Before I finish my remarks about the reforms contained in this bill I want to return to its title, which includes a reference to the stated purpose of this bill, which is economic empowerment. Speaking on the occasion of NAIDOC Week in November last year, my friend and colleague the shadow minister for Indigenous Australians, the member for Barton, reiterated in unequivocal terms that Labor's commitment to the Uluru Statement from the Heart is rock solid. She made clear that our commitment includes support for establishing an Indigenous voice to the parliament in our Constitution. It includes establishing a makarrata commission, which will have responsibility for agreement- and treaty-making, and it includes establishing a national process for truth-telling.

My friend and colleague in the other place Senator Dodson, known across our nation as the father of reconciliation, had this to say during NAIDOC Week last year:

The Uluru Statement is a very important invitation to the nation, in order to take things forward and deal with a Voice to the Parliament, have that constitutionally entrenched; to deal with the Truth-Telling about our history, and our relationship, and an understanding of how it's intertwined, and has contributed good things as well as many sad things. But it's also an opportunity for us to relook at our relationship and enter into agreements around the many things that still cause consternation to First Nations peoples, and that actually diminish our nation because we've been haven't resolved them.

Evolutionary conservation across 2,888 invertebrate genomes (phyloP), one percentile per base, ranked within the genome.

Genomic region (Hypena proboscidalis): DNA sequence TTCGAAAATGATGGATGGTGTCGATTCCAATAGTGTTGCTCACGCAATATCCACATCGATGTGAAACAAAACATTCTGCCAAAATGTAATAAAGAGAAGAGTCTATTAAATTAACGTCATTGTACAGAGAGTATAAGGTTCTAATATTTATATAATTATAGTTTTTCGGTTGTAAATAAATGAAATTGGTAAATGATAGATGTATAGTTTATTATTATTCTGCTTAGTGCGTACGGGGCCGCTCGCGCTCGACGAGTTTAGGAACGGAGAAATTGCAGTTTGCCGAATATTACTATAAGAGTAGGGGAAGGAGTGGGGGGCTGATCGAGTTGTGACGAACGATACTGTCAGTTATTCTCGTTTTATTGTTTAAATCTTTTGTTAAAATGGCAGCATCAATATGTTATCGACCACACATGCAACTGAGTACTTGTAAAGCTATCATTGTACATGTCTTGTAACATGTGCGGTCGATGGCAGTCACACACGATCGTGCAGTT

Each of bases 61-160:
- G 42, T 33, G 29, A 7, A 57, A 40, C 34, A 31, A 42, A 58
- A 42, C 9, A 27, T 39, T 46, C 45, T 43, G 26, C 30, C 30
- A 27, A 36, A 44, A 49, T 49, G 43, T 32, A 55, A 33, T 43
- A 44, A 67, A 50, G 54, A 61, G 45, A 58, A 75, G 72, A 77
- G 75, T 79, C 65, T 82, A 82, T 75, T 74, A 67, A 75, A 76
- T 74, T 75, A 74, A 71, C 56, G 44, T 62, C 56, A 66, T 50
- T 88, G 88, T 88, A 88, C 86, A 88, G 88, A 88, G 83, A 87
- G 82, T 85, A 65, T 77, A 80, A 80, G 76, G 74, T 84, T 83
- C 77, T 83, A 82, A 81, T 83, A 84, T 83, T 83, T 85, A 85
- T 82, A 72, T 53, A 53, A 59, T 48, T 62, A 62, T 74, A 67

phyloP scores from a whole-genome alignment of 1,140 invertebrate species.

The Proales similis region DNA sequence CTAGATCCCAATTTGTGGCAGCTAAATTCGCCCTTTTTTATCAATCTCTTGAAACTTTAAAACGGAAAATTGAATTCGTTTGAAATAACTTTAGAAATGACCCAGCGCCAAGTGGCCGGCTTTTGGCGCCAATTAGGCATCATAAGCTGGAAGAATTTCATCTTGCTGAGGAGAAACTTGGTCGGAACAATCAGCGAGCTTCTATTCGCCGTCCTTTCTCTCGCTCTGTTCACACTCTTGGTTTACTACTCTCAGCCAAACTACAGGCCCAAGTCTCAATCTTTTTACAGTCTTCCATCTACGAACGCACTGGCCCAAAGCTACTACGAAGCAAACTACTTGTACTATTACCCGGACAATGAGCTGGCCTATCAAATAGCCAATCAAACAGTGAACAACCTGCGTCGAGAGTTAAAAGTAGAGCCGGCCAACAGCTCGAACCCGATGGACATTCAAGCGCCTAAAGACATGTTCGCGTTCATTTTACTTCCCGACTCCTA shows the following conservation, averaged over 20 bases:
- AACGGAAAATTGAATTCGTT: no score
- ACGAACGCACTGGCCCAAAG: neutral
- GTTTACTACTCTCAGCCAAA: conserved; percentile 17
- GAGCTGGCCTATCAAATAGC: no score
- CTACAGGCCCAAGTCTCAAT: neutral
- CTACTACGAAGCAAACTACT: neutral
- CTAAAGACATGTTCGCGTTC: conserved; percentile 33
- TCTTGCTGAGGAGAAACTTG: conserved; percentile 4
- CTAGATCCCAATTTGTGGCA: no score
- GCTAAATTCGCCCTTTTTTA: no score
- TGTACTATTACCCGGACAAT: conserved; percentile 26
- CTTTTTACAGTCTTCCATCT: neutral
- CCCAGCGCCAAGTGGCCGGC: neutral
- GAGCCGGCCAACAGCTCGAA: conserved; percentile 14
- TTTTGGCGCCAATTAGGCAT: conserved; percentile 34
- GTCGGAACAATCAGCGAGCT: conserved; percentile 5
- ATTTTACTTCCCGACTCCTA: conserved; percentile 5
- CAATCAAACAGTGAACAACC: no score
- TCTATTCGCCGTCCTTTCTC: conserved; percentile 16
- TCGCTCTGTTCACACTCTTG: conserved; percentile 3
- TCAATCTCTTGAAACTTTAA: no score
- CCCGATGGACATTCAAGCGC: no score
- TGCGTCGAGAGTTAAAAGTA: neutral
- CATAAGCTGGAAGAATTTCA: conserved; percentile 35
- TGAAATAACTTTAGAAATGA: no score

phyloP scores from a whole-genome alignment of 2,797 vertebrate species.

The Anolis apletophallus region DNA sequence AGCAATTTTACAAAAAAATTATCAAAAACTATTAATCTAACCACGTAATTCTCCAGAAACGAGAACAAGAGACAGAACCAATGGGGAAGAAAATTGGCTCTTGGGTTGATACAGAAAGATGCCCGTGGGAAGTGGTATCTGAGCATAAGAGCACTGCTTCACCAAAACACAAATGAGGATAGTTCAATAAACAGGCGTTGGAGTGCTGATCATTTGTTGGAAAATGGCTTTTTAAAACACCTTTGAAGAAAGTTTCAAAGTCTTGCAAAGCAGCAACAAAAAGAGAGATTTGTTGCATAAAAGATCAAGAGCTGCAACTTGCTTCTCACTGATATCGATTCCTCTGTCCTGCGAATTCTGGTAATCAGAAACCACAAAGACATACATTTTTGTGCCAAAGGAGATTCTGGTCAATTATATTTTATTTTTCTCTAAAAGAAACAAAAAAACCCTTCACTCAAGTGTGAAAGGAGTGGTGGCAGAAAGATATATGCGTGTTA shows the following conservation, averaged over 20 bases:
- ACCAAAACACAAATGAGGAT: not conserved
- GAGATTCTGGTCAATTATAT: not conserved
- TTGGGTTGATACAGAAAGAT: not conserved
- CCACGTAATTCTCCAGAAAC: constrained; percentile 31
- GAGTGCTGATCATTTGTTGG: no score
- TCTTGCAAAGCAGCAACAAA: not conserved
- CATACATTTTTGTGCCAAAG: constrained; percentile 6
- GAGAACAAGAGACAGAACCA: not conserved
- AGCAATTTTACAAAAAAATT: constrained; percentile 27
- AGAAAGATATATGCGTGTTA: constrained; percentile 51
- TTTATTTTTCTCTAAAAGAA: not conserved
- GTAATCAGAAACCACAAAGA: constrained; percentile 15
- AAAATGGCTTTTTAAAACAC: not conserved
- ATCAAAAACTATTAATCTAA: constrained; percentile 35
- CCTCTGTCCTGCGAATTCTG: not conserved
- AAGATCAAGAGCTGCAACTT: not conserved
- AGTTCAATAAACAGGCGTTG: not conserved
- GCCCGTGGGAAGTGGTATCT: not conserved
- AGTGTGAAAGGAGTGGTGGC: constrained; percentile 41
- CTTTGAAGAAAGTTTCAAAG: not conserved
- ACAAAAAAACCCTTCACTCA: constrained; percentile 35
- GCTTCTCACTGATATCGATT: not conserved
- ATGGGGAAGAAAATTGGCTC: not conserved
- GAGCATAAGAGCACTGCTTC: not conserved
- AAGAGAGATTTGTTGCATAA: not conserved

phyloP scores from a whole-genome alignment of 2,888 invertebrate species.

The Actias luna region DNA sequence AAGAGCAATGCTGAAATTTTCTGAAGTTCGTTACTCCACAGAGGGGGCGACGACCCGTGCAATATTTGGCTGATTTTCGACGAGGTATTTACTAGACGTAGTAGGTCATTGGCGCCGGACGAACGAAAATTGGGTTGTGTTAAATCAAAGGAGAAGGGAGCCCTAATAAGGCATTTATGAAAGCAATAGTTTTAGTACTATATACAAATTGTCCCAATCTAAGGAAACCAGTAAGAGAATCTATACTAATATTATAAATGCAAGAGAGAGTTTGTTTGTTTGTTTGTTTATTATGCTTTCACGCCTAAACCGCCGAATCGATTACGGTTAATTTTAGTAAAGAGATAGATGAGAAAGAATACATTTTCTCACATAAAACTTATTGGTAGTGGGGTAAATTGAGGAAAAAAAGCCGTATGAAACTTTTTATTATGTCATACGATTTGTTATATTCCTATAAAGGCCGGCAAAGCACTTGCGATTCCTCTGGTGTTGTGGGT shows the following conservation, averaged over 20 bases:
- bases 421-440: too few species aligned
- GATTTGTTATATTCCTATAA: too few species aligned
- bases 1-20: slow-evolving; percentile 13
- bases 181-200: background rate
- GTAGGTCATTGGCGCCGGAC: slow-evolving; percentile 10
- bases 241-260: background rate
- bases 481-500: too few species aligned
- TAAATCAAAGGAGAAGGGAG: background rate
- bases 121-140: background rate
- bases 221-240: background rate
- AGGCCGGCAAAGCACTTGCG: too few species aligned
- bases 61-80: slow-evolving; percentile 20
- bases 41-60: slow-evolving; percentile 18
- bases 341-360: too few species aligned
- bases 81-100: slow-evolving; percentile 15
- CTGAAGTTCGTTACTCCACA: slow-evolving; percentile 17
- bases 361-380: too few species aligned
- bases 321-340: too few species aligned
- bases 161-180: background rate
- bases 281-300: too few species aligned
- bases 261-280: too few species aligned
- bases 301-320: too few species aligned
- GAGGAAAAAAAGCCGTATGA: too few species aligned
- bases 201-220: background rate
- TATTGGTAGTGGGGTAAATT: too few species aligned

Voice, treaty, truth: these are the pillars of Labor's commitment to honouring the Uluru Statement from the Heart. As I've said before, it's of deep regret to me that the pillars of the Morrison government's response to that invitation to reconciliation have been arrogant silence, cynical obfuscation and lame excuses for the government's continuing to do precisely nothing.

It is clear that this bill includes important reforms that will help to provide a degree of economic empowerment to First Australians of the Northern Territory. However, it's of great regret to me that this government continues to deny First Australians from across the entire nation the more profound empowerment that they have asked for with such eloquence in the Uluru Statement from the Heart—voice, treaty, truth. It has been said of this government that it knows the cost of everything and the value of nothing. While this bill makes welcome changes that Labor supports, if this government were respectful of the wishes of First Nations people across this nation and were serious about the lasting empowerment of First Nations communities, it would be focused on honouring the three key requests of the Uluru Statement from the Heart, rather than on trashing them.

Despite the appalling failings of the government in responding to the Uluru statement, I acknowledge the good work that has been done here to develop the reforms in this bill in consultation with the Northern Territory land councils. Labor commenced this bill to the House.

Debate adjourned.